So, what would you like to read?

I’m back to thinking about writing again. It’s one of those things that just won’t leave me alone.

When thinking about writing a novel, I usually come up against what seems to me like a big problem, namely, that I think people want to read about relationships, and I’m not sure how to write about those. Oh, I think I could do justice to a romance. I’ve always been passionate in that department, if not downright lusty. In fact, it’s safe to say that in my younger years, I was obsessive.

But family? Nah. Not much happening there. Friends? Don’t have them. Don’t need them, don’t want them. I don’t have the energy for all that.

And I feel like I can’t write about something I don’t know about, something I haven’t experienced firsthand. I feel like if I were try to write about a web of complex relationships, it would sound fake and nobody would want to read it.

I really want to write a book with an introverted hero/heroine, but I haven’t got any ideas.

What sort of introverted protagonist would you want to read about? Who would you root for, and what would he or she be doing? What would you relate to? What kind of story would make you feel great about being exactly who you are?

The Right Thing

right“You will never regret doing the right thing.”

I hope this is true.

This morning, I unpublished all my little erotic ebooks. From Amazon, All Romance, Smashwords and its retailers, and Google.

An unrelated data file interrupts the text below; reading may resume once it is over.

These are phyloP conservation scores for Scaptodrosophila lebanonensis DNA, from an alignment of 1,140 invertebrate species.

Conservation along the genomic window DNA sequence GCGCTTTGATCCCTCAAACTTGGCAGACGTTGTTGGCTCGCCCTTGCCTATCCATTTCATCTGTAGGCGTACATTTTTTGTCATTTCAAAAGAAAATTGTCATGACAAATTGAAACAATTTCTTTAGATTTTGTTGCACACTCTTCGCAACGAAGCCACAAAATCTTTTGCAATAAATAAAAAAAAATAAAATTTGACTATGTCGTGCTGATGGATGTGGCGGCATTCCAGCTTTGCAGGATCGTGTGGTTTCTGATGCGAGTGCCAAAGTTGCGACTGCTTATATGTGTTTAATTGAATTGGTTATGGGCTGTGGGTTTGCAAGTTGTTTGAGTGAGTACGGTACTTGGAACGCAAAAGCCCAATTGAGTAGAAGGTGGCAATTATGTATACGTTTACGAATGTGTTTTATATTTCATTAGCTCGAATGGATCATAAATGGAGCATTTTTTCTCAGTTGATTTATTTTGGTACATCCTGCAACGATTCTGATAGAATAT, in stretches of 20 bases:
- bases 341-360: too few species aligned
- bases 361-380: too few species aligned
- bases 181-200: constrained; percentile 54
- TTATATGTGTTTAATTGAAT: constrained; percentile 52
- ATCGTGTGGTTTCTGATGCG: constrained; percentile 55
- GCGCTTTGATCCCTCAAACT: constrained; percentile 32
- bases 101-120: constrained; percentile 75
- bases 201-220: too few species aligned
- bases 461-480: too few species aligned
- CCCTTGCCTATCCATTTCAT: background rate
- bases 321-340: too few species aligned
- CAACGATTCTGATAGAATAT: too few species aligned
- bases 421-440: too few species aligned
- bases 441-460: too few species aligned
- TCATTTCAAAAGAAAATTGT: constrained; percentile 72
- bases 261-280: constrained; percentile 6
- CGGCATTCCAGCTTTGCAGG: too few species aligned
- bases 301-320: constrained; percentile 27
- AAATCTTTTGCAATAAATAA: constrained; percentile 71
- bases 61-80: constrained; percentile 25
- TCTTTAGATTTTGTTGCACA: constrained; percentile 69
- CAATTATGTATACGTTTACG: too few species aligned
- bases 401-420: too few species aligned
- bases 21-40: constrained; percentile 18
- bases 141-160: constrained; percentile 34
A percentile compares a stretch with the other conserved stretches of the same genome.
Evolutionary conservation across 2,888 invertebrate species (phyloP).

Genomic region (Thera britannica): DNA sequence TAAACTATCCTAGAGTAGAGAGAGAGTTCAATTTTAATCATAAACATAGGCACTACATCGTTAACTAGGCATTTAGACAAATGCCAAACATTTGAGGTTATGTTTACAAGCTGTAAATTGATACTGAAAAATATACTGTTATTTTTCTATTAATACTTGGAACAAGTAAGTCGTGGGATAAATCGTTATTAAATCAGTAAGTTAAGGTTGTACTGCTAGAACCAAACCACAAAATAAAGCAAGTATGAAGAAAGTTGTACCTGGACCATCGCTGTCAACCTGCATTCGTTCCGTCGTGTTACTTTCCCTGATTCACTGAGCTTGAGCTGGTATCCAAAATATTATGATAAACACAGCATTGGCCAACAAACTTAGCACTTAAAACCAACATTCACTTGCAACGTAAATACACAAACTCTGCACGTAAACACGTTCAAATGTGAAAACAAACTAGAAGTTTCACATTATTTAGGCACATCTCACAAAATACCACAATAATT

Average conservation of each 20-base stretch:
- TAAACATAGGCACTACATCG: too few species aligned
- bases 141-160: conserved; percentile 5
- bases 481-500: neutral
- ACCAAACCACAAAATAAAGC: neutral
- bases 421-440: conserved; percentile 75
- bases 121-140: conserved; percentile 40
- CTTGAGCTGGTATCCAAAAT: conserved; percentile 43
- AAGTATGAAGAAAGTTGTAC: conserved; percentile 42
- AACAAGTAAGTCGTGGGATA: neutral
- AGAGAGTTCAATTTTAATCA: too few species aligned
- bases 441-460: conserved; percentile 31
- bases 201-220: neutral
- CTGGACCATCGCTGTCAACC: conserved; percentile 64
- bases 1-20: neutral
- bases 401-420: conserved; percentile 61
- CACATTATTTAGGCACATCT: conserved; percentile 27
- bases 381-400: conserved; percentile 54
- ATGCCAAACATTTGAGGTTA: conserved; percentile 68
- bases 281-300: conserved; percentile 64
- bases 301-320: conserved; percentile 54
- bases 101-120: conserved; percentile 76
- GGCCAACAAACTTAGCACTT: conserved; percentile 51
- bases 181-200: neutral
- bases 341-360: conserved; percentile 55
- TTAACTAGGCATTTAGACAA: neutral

It was hard to do. I had put a lot of work into them. When I looked at my Amazon Bookshelf, I was so proud. I’d made most of the covers, and they were pretty good, if I do say so myself; I’d paid for stock photos and learned to use Corel Photo Paint Shop Pro to put them on my own backgrounds, and my little books looked good, dammit. And across all platforms, they were selling well enough to make me a little extra spending money. It wasn’t easy to let that go.

But I had to. I’m feeling such a powerful call to the religious life, as I’m able to live it, “out in the world.” I sit down for what is supposed to be 15 minutes of prayer and meditation and it turns into 45 minutes. I feel as if I was born for prayer. I am taking to a daily discipline of it like a duck to water. And the mystic in me, who has been kept hidden and starving for years, is coming out and singing Alleluias at the prospect of being set free.

Yet, I need guidance. I need to find a spiritual director. I need help. And I can’t see sitting down with a spiritual director to talk about my calling, while hiding the fact that “Oh, yeah, I write dirty ebooks and sell them.” That’s just not going to work. My “porny shorts” were an obstacle, and I’ve removed them. I’ve already got enough challenges and impediments standing in my way, when it comes to figuring out if I have an actual vocation – I sure don’t need to add more of my own creation.